Environmental Science

A Gigantic Iceberg has Broken Off from the Antarctic

A Gigantic Iceberg has Broken Off from the Antarctic

According to The European Space Agency, a massive iceberg roughly 70 times the size of Manhattan has broken off from Antarctica, becoming the world’s largest iceberg (ESA). The massive ice slab, 1,668 square miles in size, is now floating in the Weddell Sea, south-east of South America, and was spotted by the ESA’s Copernicus Sentinel-1, land, and sea monitoring satellite constellation — an epic demonstration of the dynamism of the living planet.

It is the latest in a series of large ice blocks to dislodge in a region vulnerable to climate change, though scientists say it appears to be part of a natural polar cycle in this case. According to the US National Ice Center, A-76, which is slightly larger than the Spanish island of Majorca, has been monitored by scientists since May 13, when it began to separate from the Ronne Ice Shelf.

A huge ice block has broken off from western Antarctica into the Weddell Sea, becoming the largest iceberg in the world and earning the name A-76.

Berg Rush

According to Ted Scambos, a research glaciologist at the University of Colorado at Boulder, the event is not related to climate change and is instead part of a natural cycle. According to Scambos, because the iceberg was already in the water, its formation will not raise ocean levels.

Other scientists concur. “It is not an area that is changing significantly as a result of global warming,” confirmed Alex Brisbourne, a glaciologist at the British Antarctic Survey, to the New Scientist. “The main point is that it is part of a natural cycle.”

While the breakup was not directly related to climate change, some experts believe there are more concerning changes at work. “I am concerned about any ice loss today because any ice loss is part of our larger global ice loss, and it is terrifying to me,” glaciologist and National Geographic Society explorer M Jackson told The New York Times. “We have a glacier problem globally; we are losing a lot of ice.”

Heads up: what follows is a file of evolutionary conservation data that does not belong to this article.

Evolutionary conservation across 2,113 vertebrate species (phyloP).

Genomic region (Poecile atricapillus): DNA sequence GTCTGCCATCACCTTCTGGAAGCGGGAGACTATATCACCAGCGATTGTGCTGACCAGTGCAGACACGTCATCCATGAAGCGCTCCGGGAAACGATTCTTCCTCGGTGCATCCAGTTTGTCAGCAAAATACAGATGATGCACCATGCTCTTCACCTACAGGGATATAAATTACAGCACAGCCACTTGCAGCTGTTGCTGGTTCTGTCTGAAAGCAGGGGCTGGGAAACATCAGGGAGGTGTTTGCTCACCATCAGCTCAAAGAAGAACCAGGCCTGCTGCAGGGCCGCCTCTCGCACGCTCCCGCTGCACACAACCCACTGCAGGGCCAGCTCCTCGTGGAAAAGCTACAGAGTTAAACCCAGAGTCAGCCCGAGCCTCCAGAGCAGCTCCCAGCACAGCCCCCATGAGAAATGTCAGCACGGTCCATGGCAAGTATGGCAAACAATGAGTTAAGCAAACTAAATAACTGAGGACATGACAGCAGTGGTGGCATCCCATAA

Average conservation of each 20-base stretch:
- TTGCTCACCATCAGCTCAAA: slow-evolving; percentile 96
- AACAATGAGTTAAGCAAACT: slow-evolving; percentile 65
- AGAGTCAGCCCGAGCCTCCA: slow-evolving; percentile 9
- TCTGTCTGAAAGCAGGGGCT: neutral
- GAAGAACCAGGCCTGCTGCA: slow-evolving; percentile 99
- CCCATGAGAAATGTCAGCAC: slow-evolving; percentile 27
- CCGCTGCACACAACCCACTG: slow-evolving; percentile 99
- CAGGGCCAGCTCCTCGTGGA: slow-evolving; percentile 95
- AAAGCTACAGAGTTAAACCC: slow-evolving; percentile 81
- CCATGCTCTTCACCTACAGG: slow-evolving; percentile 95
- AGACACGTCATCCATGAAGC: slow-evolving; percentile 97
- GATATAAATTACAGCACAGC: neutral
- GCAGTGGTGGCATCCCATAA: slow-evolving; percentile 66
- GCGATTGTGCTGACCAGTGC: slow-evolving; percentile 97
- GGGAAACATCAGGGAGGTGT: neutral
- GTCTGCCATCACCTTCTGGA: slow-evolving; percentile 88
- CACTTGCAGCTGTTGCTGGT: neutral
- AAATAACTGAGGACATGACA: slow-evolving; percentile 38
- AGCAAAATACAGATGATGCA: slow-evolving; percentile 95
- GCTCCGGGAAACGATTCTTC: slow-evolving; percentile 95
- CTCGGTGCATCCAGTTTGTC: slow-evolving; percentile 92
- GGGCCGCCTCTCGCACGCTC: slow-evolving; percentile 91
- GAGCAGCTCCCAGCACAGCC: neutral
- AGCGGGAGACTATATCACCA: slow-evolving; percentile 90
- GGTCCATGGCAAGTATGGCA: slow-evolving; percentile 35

World’s Largest Iceberg Breaks off From Antarctica

The iceberg, dubbed A-76, broke away from the Ronne Ice Shelf, one of Antarctica’s largest ice sheets. According to the New Scientist, the shelf has previously seen several massive bergs break off over the last few decades, with the largest break up occurring in 1986.

According to the European Space Agency, the iceberg first broke off from the western edge of the Ronne Ice Shelf, which is located in Antarctica’s Weddell Sea (ESA). According to USNIC, it is 89 nautical miles long and 14 nautical miles wide, with a total area of 1,668 square miles. In comparison, it is larger than both the Spanish island of Mallorca (1,405 square miles) and the state of Rhode Island (1,034 square miles). According to HuffPost, it is also nearly six times larger than New York City.

According to the ESA, the iceberg is the largest in the world. It dwarfs the 3,880 square kilometers A-23A iceberg, which is also floating in the Weddell Sea (approximately 1,498 square miles). The previous record-holder, known as A-68a, appeared to be on a collision course with the tiny island of South Georgia, but thankfully broke up before it impacted local wildlife.

While the shearing off of large chunks of ice shelves is a natural cycle, some shelves have experienced a rapid break up in recent years as a result of global warming. The Antarctic ice sheet is warming faster than the rest of the planet, causing snow and ice covers to melt, particularly near the Weddell Sea.

Another large Antarctic iceberg that threatened a penguin-populated island in South America has since lost much of its mass and broken up. According to a study published earlier this month in the journal Nature, average sea levels have risen about nine inches since 1880, with ice melting in the Greenland and Antarctic ice sheets accounting for roughly a quarter of that rise.

The study, conducted by 84 scientists from 15 countries, concluded that the recently set more ambitious national goals to slow climate change are insufficient to prevent sea levels from rising.